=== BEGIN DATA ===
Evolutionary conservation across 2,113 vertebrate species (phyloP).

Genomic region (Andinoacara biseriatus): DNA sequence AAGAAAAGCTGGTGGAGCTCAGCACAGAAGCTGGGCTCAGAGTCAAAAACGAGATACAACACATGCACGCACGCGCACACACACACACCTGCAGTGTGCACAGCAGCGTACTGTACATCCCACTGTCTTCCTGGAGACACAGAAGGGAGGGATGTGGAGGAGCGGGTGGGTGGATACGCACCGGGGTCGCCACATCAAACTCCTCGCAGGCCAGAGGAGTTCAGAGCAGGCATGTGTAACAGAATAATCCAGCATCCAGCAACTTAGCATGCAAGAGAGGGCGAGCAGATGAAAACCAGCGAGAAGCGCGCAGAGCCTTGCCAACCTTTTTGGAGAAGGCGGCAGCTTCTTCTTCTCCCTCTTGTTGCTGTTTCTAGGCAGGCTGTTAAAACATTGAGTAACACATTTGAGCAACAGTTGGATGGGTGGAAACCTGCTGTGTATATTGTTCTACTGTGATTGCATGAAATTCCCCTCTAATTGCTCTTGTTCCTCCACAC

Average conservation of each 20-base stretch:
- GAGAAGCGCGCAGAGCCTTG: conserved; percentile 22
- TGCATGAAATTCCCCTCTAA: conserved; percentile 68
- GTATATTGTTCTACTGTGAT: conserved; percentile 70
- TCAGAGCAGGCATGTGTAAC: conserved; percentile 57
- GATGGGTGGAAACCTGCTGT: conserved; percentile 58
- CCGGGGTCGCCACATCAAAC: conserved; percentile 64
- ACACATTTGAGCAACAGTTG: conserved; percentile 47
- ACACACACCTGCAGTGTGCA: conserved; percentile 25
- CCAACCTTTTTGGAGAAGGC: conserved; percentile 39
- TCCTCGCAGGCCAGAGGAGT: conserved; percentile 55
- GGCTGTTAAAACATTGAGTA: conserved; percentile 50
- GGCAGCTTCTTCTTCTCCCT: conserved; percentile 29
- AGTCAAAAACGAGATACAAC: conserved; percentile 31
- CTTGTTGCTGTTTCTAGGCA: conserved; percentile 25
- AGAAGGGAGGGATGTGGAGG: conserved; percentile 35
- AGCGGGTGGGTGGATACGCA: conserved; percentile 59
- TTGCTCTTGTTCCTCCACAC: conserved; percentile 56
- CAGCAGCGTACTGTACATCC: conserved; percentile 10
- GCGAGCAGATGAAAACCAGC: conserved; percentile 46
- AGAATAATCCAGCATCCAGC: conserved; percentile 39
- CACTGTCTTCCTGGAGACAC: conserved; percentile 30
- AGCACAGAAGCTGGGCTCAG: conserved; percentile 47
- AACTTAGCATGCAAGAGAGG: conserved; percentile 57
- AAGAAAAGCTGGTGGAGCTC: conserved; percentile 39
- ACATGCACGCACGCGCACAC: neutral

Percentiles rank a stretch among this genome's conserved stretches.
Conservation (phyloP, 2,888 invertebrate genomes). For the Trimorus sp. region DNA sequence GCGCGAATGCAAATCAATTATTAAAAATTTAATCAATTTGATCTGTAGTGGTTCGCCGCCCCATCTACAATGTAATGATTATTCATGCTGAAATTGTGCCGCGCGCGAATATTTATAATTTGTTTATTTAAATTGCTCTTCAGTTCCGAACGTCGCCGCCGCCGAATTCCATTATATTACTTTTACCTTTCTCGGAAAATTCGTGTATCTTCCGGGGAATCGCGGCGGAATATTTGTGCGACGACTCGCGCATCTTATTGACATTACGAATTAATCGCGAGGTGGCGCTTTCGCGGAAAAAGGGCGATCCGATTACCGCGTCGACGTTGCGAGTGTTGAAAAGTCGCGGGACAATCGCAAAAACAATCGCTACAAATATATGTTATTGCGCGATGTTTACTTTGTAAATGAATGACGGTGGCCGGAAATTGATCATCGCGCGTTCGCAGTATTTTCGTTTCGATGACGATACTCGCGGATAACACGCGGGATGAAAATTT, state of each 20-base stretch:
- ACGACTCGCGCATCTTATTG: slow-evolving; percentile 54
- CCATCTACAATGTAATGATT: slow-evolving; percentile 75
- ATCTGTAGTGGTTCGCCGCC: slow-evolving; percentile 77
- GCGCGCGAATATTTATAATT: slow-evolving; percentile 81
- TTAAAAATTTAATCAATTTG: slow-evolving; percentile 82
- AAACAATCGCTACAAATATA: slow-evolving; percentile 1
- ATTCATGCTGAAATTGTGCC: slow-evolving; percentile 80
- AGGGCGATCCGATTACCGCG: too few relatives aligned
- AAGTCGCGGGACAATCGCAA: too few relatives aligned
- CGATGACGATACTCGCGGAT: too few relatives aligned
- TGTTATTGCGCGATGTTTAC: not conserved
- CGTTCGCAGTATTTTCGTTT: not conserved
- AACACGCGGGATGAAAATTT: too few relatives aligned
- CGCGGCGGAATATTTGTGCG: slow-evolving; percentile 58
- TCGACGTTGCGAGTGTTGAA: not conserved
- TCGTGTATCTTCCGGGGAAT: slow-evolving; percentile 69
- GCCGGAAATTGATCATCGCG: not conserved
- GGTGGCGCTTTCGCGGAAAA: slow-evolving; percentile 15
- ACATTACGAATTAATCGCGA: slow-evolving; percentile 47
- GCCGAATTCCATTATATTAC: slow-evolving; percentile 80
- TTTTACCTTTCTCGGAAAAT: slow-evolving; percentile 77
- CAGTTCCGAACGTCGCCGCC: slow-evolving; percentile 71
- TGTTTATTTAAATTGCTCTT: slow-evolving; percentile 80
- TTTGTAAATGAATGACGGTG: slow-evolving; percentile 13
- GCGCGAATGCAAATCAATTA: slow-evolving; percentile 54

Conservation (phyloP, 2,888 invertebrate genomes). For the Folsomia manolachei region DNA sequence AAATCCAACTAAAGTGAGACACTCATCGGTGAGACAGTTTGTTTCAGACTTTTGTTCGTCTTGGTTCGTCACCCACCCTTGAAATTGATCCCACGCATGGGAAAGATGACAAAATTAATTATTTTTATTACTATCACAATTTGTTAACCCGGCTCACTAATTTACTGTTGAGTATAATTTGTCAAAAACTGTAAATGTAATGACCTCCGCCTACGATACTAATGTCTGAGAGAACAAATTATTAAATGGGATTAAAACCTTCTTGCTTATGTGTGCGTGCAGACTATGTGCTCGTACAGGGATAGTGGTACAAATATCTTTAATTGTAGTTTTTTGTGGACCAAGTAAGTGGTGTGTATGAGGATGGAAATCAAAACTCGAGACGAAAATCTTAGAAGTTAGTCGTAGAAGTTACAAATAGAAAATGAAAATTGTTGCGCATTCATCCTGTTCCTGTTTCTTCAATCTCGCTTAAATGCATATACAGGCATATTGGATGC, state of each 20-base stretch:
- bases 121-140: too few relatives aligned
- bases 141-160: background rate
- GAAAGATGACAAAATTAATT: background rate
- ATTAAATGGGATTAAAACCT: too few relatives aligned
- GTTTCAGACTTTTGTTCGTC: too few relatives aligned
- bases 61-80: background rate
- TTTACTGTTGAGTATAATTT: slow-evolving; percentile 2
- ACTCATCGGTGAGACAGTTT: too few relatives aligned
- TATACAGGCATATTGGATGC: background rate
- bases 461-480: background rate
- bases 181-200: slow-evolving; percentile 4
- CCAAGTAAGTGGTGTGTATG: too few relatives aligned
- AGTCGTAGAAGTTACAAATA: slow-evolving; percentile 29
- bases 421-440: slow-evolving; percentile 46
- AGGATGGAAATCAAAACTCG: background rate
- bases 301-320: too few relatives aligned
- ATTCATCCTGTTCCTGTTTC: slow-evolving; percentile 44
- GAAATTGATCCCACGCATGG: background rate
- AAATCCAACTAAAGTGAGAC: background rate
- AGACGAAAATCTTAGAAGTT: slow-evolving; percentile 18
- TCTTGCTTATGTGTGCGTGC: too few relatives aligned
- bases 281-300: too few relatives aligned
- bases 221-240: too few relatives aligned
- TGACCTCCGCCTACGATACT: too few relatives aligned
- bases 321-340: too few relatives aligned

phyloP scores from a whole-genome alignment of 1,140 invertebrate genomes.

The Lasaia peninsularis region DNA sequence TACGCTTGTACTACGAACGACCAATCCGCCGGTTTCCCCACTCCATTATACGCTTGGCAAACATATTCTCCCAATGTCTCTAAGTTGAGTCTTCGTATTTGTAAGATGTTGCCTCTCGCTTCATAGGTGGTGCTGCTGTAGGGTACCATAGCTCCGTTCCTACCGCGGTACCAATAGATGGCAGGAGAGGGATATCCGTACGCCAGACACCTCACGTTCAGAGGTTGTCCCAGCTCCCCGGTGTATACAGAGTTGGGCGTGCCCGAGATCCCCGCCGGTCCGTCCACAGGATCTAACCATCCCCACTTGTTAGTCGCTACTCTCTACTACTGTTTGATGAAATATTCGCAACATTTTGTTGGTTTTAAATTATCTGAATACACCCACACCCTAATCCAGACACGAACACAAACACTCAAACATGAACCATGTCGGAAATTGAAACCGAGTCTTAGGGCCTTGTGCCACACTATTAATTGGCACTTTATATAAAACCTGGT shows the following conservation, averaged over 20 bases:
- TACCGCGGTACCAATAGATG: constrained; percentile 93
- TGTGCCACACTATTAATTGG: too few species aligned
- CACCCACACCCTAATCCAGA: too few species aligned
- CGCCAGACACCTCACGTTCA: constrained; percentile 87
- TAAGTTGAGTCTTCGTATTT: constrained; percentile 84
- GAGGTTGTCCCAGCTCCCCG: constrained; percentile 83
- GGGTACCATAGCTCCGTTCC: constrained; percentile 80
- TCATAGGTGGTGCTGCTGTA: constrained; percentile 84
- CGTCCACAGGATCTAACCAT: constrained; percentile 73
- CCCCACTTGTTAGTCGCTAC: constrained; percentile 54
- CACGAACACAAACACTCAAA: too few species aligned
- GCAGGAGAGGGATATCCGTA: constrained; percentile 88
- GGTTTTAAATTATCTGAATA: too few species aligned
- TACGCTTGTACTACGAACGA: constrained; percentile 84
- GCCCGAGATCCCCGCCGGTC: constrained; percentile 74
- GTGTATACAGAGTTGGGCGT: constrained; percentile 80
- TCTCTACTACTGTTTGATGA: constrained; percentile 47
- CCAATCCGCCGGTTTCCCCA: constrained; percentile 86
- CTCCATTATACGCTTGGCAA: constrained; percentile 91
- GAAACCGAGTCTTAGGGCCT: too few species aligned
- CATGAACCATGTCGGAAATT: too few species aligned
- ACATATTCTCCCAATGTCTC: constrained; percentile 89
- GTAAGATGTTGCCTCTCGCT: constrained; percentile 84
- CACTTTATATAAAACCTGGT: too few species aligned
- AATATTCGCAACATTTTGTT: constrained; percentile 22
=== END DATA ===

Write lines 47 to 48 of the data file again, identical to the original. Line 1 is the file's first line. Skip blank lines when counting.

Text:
- GCCGGAAATTGATCATCGCG: not conserved
- GGTGGCGCTTTCGCGGAAAA: slow-evolving; percentile 15